Mexico's Universal Healthcare Progress Highlighted in The Lancet
The Lancet has taken a barometer reading of Mexico's efforts to implement universal health coverage. Despite some persistent challenges, the forecast looks positive, so much so that Mexico is serving as a beacon for other countries endeavouring to get involved in the global challenge to implementing universal healthcare.
IHS Global Insight Perspective
Fewer than 10 years after Mexico implemented health reform, which called for universal health insurance, positive signs of change are abundant, argue the authors of the 16 August Lancet article.
The 2003 health reform had the goal of implementing universal health coverage to all citizens. This goal is beginning to be realised with the integration of 52.6 million previously uninsured Mexicans into Seguro Popular, the government-funded health insurance scheme. Additionally, health indicators, such as lower cancer rates and lower maternal and child mortality, are showing signs of promise.
Despite the signs of progress, optimism has to be tempered for the time being as disparities in access and high out-of-pocket payments still persist. However, the signs of progress and that Mexico has not abandoned its goal demonstrate that it serves as an ideal example for other nation's endeavouring to implement universal health coverage
An article in the 16 August edition of The Lancet highlights the upward trajectory of success Mexico is having in building a universal healthcare system, while simultaneously taking stock of the challenges that lay ahead for the country. The authors posit that out of the three stages necessary to successfully implement universal health coverage—universal enrolment, followed by regular access for all to health services with financial protection, and the final stage being high quality services which require limited out-of-pocket (OOP) expenditure—Mexico has had success with the first two, but still has a long road ahead to complete the last stage.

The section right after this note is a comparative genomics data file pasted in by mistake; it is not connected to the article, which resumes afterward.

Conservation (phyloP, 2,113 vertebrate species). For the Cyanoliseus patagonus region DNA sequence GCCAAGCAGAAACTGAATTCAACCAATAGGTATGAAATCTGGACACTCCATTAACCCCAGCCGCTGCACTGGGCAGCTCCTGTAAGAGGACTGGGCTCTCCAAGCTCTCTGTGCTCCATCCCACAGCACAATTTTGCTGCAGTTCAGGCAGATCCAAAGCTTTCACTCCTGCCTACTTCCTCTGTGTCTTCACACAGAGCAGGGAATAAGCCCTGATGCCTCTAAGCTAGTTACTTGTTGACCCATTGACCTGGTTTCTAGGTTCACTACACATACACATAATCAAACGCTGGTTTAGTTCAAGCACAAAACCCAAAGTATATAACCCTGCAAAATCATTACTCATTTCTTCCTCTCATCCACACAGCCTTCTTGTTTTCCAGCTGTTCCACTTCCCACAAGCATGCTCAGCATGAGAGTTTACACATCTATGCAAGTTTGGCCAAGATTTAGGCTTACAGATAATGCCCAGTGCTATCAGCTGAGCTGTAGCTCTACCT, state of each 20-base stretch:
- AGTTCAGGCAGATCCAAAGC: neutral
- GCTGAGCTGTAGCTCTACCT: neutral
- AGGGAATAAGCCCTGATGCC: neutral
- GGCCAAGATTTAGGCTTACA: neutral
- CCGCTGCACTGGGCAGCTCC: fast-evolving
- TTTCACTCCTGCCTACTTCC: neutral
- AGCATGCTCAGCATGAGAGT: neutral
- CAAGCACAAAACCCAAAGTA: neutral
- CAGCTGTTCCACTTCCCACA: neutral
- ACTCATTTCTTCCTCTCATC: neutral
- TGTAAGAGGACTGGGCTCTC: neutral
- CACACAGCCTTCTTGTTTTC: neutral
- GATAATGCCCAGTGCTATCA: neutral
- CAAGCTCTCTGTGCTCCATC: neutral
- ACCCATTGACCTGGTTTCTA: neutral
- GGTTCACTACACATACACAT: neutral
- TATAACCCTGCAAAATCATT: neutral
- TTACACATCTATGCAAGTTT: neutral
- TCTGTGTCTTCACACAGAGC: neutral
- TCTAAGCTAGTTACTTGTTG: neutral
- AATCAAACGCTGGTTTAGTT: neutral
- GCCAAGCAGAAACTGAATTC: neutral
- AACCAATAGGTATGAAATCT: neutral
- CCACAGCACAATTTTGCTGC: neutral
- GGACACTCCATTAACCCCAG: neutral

Although universal health coverage has been long in the making, with the first murmurings of action dating back to the 1970s, Mexico's 2003 health reform solidified and galvanised the drive. These reforms legislated the Systems of Social Protection in Health (SSPH), which saw the establishment of the public health insurance scheme Seguro Popular, which aimed to give all Mexicans access to adequate health services regardless of income. Precipitated by, among other things, the exclusion of the poor from financial protection and health insurance and high OOP payments for most citizens, the health SSPH in general and Seguro Popular in particular sought to correct imbalances and to provide healthcare coverage to the previously excluded over 50 million Mexicans. This was to be achieved by structural and competencies changes and by using public resources to increase funding for healthcare by one percentage point of GDP. Hospital reform, drug supply improvements, and technology assessments complemented these efforts.
Less than 10 years after the SSPH came into being, it can already be considered a success argue the journal authors, as evidenced by the 52.6 million Mexicans who have been integrated into the programme and the budget allocation for universal coverage is complete. Rising health indicators over the last nine years also speak of its success. Maternal and child mortality is on the decline; cancer screening and prevention services have prevented deaths and in turn rates are dropping.
Although Mexico should be heralded as a beacon in the quest for universal healthcare, the authors are quick to point out that much work still needs to be done. The authors highlight that gaps and disparities in quality between and among regions still persist and OOP expenditure has only dropped marginally. The goal of providing all citizens with similar quality and financial protection still remains an elusive goal and necessitates the implementation of additional reforms, specifically ones which, as the authors note, "translate financial resources into more effective, equitable and responsive health services".
Outlook and Implications
Implementing universal health coverage is a goal of many nations, yet putting rhetoric into practice is a struggle shared on a global level. Indeed, one just has to look at Mexico's northern neighbours to see what a quagmire it can be. Given the herculean task, Mexico's quest, although replete with challenges and still shrouded in uncertainty, can still be lauded. The health reform was built on the premise that healthcare is a right of citizenship and not a privilege reserved for salaried workers. One reason that the goal may not have been abandon despite the economic hardship and downturns that the county has endured is the perception that the goal of implementing healthcare has far reaching implications that go beyond health, but is viewed as something that is a human right. Other nations considering similar measures will have to think long and hard on the idealogical stance on whether healthcare is a privilege or a right of any citizen. In any case, Mexico's next steps vis-à-vis universal healthcare coverage will be closely monitored by emerging markets and developed markets hoping to have similar outcomes.
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